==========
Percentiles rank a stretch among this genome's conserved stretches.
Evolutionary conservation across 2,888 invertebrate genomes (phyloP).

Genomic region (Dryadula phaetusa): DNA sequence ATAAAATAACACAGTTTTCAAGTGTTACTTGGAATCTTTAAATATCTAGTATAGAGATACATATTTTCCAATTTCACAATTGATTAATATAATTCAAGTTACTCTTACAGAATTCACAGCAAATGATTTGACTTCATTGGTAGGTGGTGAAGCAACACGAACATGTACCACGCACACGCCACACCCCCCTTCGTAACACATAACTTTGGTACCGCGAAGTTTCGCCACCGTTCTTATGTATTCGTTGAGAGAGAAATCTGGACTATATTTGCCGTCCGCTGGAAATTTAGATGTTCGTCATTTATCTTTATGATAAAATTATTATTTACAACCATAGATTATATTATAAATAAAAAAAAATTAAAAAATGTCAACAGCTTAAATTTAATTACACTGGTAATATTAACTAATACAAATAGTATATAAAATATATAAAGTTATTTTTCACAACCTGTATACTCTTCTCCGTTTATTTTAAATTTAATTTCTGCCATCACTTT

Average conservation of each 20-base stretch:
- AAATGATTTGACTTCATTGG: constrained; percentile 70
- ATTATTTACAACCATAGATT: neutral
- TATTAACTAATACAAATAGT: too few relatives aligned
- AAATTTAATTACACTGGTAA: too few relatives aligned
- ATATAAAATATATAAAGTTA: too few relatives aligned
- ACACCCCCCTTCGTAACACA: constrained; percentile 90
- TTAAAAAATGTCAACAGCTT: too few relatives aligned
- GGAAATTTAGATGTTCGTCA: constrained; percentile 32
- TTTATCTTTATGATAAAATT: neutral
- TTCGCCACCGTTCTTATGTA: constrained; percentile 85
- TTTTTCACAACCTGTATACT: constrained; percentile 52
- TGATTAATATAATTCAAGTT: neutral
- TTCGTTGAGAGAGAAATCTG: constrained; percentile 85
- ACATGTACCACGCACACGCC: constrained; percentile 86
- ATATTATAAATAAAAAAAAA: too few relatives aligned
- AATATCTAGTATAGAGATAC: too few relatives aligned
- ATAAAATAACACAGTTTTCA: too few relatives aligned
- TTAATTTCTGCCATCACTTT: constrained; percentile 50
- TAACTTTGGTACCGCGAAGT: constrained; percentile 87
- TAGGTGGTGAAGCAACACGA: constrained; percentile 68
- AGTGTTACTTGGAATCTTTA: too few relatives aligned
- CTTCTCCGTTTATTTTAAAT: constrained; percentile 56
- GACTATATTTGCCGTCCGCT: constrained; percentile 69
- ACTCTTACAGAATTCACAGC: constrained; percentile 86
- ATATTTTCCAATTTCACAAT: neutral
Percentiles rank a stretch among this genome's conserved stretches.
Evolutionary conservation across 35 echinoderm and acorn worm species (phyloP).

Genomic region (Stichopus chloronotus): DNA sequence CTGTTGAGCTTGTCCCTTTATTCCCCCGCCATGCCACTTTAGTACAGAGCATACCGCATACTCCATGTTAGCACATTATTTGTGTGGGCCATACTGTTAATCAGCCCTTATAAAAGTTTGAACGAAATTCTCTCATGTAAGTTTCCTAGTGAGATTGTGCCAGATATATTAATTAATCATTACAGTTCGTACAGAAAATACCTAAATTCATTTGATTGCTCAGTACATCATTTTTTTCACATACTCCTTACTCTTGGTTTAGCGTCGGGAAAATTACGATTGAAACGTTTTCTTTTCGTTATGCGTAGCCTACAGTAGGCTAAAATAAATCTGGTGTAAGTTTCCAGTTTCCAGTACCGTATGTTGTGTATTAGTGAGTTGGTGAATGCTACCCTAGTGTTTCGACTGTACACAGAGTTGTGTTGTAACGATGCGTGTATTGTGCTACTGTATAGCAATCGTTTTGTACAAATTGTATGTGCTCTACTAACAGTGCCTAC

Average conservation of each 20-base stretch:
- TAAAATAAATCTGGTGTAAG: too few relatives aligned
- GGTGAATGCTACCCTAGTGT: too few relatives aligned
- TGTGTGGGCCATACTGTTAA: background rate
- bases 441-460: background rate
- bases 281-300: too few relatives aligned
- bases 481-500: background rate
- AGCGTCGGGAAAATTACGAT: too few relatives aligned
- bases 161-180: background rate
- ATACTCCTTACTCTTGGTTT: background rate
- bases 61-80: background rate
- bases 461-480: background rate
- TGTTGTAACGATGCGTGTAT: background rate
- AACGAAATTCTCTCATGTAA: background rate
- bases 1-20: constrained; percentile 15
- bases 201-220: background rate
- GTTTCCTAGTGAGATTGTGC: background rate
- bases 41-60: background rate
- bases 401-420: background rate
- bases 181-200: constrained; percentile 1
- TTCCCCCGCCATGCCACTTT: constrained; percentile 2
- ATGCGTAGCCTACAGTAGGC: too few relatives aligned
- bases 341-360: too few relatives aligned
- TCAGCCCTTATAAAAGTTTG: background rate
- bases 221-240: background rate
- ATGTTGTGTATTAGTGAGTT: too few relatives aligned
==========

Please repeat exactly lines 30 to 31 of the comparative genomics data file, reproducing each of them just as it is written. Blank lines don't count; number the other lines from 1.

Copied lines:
Percentiles rank a stretch among this genome's conserved stretches.
Evolutionary conservation across 35 echinoderm and acorn worm species (phyloP).